Barnes & Noble lost a lawsuit in 2014 because of where their website’s privacy policy and terms of use were located (in the footer exclusively). It was determined that the plaintiff never actually agreed to the policies set forth by Barnes & Noble because they weren’t apparent at any point during the checkout process.

The key problem with Barnes & Noble and others who’ve encountered legal issues regarding consent is that they employed browse-wrap to convey their policies, which requires no physical action. If you have terms of use or privacy policy listed somewhere on your homepage but the user never actually has to click on anything, your website uses browse-wrap. Businesses have preferred using this over the years — viewing it as an unobtrusive way to legally safeguard themselves. Here’s how it’s done on Comedy Central’s website:

GDPR and eCommerce TOS

Legally-conscious webmasters have recently started to phase out browse-wrap in favor of more concrete forms of consent. Doing so pleases the American legal system as well as safeguards companies from GDPR and eCommerce penalties.

The solution for many has been clickwrap, a method of consent which forces the user to click a link/button before using the website or purchasing a product.

Check out how it’s been implemented on the American Airlines website:

GDPR and eCommerce AA

By forcing customers to act before being allowed to proceed, American Airlines is doing their best to ensure consent.

Facebook does this too but in a slightly different way. In Facebook’s case, the very act of creating an account constitutes a user’s agreement with their policies.

GDPR and eCommerce Facebook

If users are never forced to acknowledge and consent to the policies on your website, you’re leaving yourself open to litigation. It just takes one disgruntled customer to bring a hailstorm of legal proceedings down upon you.

When deciding between the browsewrap and clickwrap methods, consider this (even if clickwrap seems annoying). And with GDPR enforcement closing in, it’s better to be safe than sorry.

Transparency is at the heart of the GDPR. Letting consumers know the ways their data is being processed, who is processing it and how to get this information altered or even erased are key tenets of this legislation.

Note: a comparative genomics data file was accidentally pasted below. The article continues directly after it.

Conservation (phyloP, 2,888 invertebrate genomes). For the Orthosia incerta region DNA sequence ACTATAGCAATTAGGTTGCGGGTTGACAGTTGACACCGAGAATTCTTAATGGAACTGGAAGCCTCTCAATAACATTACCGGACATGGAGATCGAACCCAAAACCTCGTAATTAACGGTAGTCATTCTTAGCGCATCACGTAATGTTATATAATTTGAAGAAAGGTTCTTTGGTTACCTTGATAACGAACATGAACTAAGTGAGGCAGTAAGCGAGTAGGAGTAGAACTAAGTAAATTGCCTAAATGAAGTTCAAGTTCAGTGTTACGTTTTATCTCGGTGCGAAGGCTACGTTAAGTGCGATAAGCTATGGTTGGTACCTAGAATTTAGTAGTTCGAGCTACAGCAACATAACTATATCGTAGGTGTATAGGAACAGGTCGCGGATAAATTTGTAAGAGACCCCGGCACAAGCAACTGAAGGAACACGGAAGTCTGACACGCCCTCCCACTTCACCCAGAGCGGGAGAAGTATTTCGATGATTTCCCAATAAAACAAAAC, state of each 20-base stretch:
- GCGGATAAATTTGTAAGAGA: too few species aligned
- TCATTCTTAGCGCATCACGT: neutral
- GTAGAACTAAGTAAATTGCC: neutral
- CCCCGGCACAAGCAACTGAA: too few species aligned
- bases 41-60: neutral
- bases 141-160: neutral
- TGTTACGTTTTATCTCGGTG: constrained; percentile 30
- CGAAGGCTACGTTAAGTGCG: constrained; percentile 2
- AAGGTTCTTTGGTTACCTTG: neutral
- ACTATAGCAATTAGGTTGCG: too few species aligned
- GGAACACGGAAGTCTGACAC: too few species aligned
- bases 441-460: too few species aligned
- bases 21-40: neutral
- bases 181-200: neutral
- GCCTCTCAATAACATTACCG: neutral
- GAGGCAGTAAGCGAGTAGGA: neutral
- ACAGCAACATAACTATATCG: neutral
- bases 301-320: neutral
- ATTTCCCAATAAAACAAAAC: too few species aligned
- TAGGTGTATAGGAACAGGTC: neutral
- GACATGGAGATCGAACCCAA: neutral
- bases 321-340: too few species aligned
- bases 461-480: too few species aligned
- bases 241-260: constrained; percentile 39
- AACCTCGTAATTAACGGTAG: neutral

The easiest way to facilitate all of this is by putting together clear legal policies on your website. If you have the money, paying a lawyer to personally compose yours is a sound option. There are also SaaS generators that can help you tailor one to meet the needs of your business. Plus, there are a variety of free privacy policy templates and samples available online from which to draw inspiration if you’d rather avoid opening your pocketbook.

Policies are no longer simply a tool to cover your bases in the event of a lawsuit.

According to the GDPR, your privacy policy must be “concise, transparent, intelligible and easily accessible,” as well as “written in clear and plain language.” Gone are the days of convoluted jargon to confuse even the most battle-hardened consumer. Constructing each policy with the common person in mind is now the law of the land. Make sure the language doesn’t inadvertently grant you supreme power over your customers and their data. They will notice, and you might end up seeing them in court.


Even the best-written legal policy has the potential to put a well-caffeinated adult to sleep. Don’t fall asleep on the implications of GDPR + eCommerce though, because it could come back to haunt you and your business. Even if you don’t deal with European customers for the time being, taking the necessary precautions can still be beneficial.

The above content should not be construed as legal or tax advice. Always consult an attorney or tax professional regarding your specific legal or tax situation.